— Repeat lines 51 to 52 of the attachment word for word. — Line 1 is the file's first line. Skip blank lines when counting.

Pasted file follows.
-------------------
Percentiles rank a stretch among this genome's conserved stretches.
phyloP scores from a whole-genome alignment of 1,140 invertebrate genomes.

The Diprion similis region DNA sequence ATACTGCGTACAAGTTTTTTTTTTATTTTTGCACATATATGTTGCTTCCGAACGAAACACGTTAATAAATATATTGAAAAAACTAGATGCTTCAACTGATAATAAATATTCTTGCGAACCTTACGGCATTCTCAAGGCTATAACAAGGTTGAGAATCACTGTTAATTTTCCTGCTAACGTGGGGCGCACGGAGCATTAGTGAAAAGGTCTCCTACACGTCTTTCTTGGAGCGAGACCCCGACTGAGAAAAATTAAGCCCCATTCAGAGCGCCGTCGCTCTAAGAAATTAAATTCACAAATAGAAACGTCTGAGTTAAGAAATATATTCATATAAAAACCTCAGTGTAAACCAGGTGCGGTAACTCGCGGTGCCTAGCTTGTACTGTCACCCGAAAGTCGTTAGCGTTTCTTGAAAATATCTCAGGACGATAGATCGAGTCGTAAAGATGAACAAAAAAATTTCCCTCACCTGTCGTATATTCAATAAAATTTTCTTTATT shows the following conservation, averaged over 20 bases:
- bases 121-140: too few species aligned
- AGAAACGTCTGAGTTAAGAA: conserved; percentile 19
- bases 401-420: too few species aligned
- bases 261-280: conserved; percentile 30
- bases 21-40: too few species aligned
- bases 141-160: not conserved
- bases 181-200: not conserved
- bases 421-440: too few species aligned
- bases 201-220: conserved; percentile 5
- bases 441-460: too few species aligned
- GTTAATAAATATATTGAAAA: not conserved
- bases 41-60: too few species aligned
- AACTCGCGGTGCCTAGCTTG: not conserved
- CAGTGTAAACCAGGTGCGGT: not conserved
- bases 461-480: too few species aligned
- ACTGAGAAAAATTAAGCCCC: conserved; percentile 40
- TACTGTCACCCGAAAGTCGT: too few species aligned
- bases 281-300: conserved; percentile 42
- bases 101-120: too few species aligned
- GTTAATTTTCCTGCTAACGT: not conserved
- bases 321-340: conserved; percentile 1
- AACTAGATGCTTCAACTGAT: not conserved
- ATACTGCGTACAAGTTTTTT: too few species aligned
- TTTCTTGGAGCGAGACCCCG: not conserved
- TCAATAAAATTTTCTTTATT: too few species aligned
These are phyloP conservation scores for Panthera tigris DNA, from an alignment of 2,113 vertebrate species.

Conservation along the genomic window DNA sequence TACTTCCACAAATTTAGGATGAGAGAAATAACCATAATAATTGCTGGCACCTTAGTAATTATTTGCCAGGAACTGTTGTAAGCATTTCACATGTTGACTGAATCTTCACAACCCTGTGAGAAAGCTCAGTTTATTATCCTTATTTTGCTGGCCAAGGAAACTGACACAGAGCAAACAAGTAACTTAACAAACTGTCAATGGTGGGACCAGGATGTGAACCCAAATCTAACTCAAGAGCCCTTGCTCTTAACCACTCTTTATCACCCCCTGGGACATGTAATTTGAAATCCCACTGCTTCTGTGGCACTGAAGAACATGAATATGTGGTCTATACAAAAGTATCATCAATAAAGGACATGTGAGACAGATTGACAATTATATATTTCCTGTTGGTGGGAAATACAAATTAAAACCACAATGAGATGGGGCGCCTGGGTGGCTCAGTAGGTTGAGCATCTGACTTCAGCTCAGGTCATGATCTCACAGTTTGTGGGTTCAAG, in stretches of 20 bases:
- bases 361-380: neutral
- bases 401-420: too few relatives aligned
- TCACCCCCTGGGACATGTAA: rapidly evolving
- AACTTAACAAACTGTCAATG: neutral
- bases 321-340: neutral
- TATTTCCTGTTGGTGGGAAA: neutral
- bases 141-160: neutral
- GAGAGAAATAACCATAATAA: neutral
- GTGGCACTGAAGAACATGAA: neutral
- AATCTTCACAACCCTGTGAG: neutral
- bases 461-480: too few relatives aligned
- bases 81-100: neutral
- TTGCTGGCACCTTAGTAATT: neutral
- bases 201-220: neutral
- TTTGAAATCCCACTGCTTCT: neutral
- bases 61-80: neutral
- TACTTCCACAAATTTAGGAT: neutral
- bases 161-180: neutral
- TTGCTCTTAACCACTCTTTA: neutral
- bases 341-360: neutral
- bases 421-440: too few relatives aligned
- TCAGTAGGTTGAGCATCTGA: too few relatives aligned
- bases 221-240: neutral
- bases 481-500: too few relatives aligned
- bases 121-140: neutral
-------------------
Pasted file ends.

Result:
- bases 421-440: too few relatives aligned
- TCAGTAGGTTGAGCATCTGA: too few relatives aligned